Here at KnICH Magazine, words are of interest, particularly their origins. Much can be gleaned from wandering the pathways of the etymological world, beginning with the fact that "etymology" derives from Ancient Greek, and quite literally means "the study of true or real meanings." More specifically in its modern sense, "etymology" refers to the study of the origin of words, and their historical roots; very interesting patterns, connections, and stories emerge when we start to consider those beginnings. In this periodic thread of the KniCH tapestry, we'll take a word or group of words and wander through their histories, back in time to the days of the speakers of the Proto-languages -- those ancestor languages whose rudiments can only be reconstructed through backwards engineering of their descendant tongues.
We'll start today, however, with an easy one; no visits to the Proto-Speakers are needed when we discuss the etymology of the word "KnICH." It is a construct, constructed in fact by the Editors and Writers of Knich Magazine. And it is an acronym, composed of the initial letters of "Knowledge, Imagination, Compassion, and Humour" -- the values that we intend and hope to bring to this enterprise. KnICH, by the way, rhymes with "which," etc., and the "n" is not silent. If “KnICH” is thus of very, very, very recent derivation, it is nonetheless good fun to look and see whence it might have come had it not been so. And in fact, there is a delightful, although completely accidental, resemblance between “KnICH” and the words for “book” in various languages from the Slavic branch of the Indo-European language family: “kniga” in Russian, Belarusian, Ukrainian, and Bulgarian, “knjiga” in Croatian and Slovene, “kniha” in Czech and Slovak, “ksiazka” in Polish, and so on. Those words, for their part, descend from a Proto-Slavic root word very similar to those immediately above. (Unfortunately the font used here will not reproduce some letters with their proper accents.)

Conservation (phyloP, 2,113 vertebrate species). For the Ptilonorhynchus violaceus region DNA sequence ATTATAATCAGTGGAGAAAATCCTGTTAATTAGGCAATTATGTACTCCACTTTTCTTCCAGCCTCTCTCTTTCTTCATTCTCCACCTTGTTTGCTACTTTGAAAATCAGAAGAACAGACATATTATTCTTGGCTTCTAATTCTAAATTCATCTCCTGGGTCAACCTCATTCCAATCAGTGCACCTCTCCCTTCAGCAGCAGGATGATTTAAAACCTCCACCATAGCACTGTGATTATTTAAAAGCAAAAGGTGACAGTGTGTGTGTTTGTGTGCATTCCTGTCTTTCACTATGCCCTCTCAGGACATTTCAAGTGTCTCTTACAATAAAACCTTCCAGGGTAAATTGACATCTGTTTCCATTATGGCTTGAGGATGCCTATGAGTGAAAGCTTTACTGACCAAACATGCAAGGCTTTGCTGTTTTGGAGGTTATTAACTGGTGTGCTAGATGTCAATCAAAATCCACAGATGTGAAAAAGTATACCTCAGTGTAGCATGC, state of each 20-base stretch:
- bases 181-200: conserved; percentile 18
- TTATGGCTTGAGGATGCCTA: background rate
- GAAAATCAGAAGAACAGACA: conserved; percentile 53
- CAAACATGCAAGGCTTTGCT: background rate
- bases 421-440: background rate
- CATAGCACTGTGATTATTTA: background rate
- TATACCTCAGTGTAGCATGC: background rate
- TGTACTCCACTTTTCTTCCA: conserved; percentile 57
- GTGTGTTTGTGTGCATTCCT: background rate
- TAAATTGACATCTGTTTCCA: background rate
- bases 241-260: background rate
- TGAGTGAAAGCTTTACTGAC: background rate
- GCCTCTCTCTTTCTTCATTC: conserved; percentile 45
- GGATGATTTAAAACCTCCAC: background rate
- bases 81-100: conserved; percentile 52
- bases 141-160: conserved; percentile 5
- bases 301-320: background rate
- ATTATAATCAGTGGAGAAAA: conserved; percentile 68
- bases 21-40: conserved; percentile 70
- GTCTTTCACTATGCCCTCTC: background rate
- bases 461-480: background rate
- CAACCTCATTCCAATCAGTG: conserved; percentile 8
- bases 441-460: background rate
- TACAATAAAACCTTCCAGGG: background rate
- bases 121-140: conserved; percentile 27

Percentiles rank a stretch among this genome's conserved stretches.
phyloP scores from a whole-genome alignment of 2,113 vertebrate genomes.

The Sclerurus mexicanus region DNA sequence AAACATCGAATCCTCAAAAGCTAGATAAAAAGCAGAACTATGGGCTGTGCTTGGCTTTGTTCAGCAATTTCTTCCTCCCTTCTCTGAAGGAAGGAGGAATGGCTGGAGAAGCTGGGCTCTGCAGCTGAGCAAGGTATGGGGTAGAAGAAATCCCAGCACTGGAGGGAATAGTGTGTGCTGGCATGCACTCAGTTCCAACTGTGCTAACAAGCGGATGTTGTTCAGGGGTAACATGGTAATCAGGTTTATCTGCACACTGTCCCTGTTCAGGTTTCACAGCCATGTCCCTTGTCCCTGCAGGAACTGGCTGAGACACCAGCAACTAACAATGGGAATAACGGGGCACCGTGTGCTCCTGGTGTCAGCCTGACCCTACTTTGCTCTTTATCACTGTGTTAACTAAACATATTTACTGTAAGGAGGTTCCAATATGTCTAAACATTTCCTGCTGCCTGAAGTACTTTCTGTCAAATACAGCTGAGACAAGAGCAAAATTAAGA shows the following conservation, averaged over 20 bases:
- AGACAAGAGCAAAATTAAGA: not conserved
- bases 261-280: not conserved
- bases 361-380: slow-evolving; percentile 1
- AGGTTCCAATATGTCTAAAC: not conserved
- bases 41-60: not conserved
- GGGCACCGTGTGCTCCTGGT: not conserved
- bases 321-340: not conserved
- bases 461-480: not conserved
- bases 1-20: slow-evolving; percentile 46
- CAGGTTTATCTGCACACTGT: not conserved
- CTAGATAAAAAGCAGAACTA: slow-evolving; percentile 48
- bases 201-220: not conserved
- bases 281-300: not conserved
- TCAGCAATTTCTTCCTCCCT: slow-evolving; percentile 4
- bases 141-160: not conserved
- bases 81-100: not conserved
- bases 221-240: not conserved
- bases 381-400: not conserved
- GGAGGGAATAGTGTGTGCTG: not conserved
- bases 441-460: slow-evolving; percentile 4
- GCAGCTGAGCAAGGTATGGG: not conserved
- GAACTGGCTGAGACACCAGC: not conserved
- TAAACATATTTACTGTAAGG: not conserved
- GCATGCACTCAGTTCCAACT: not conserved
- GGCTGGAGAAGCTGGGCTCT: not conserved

As for where that Proto-Slavic word comes from, well, that’s an open question. Various theories have it entering the Slavic language branch from Old German or Old Norse or their linguistic predecessors, from Akkadian (an extinct Semitic language spoken in roughly what is now Iraq), or from Chinese -- literally, in other words, from all possible directions. However, one idea, advanced by Polish linguist Aleksandr Brückner (1856-1939), has it deriving from an earlier Proto-Slavic root meaning “log” or “stump.” Very interesting, if true, that last theory, because most other Indo-European languages’ words for “book,” especially on the European side of things, are also “tree words” or “plant words” in origin; this makes sense when we consider what books are made of.
Broadly speakng, in English we draw our “book vocabulary” from three different linguistic sources. The word “book” itself comes from the Germanic stream, from a Proto-Indo-European root “bhago” which is also the source of our word “beech,” as in the tree. We should not automatically assume, by the way, that “bhago” itself meant “beech,” but it is certainly a tree word of some sort. English also has words like “library,” coming from the Latin word for book (“liber, libri"); those derive from a Proto-Italic word meaning “bark," and that word in turn came from a Proto-Indo-European root “leub(h),” which likely meant “to peel off.” That same Proto-Indo-European root wandered down the Germanic path and gave us our word “leaf” in both its botanical and its “book-ish” contexts. And speaking of leaves, another Proto-Indo-European root, “bhel,” (meaning “to bloom” or “to thrive”) gave French its word for “leaf” (“feuille”), and gave English not only “foliage” but the excellent book word “folio.” Finally, we have all of those English “biblio” words, including “Bible.” Those are plant words too, deriving from the Ancient Greek “Byblos” or in the Attic dialect “Biblos”, words that meant not only “book” but also “papyrus” (both the paper itself and the Egyptian plant from which it was manufactured). It is generally held that "byblos" derived from the eponymous Phoenician port city, in what is now Lebanon, whence papyrus was shipped to the city-states of Ancient Greece.
Most of the Indo-European languages from the Eastern end of the family -- from southeastern Turkey down through the Indian sub-continent is broadly speaking their area -- tend to eschew the plant words when speaking of books. They draw their book words primarily from two sources, one being the Arabic word for "book," "kitab". That word's origins have to do with putting things in rows, so the connection to writing is clear, and modern Persian is one Indo-European language that has gone that etymological route. The other common source is an Old Persian word meaning "skin" (a non-plant reference to bookmaking materials). That root has given us a Sanskrit word for "book" ( »›◊Ë¬€≥⁄ -- "pustika") as well as related words in Bengali, Punjabi, Hindi, Gujarati, Urdu, and others.
That's all for this time -- the next etymological expedition will take place in a week or two, but there will be a lot to read here in the meantime!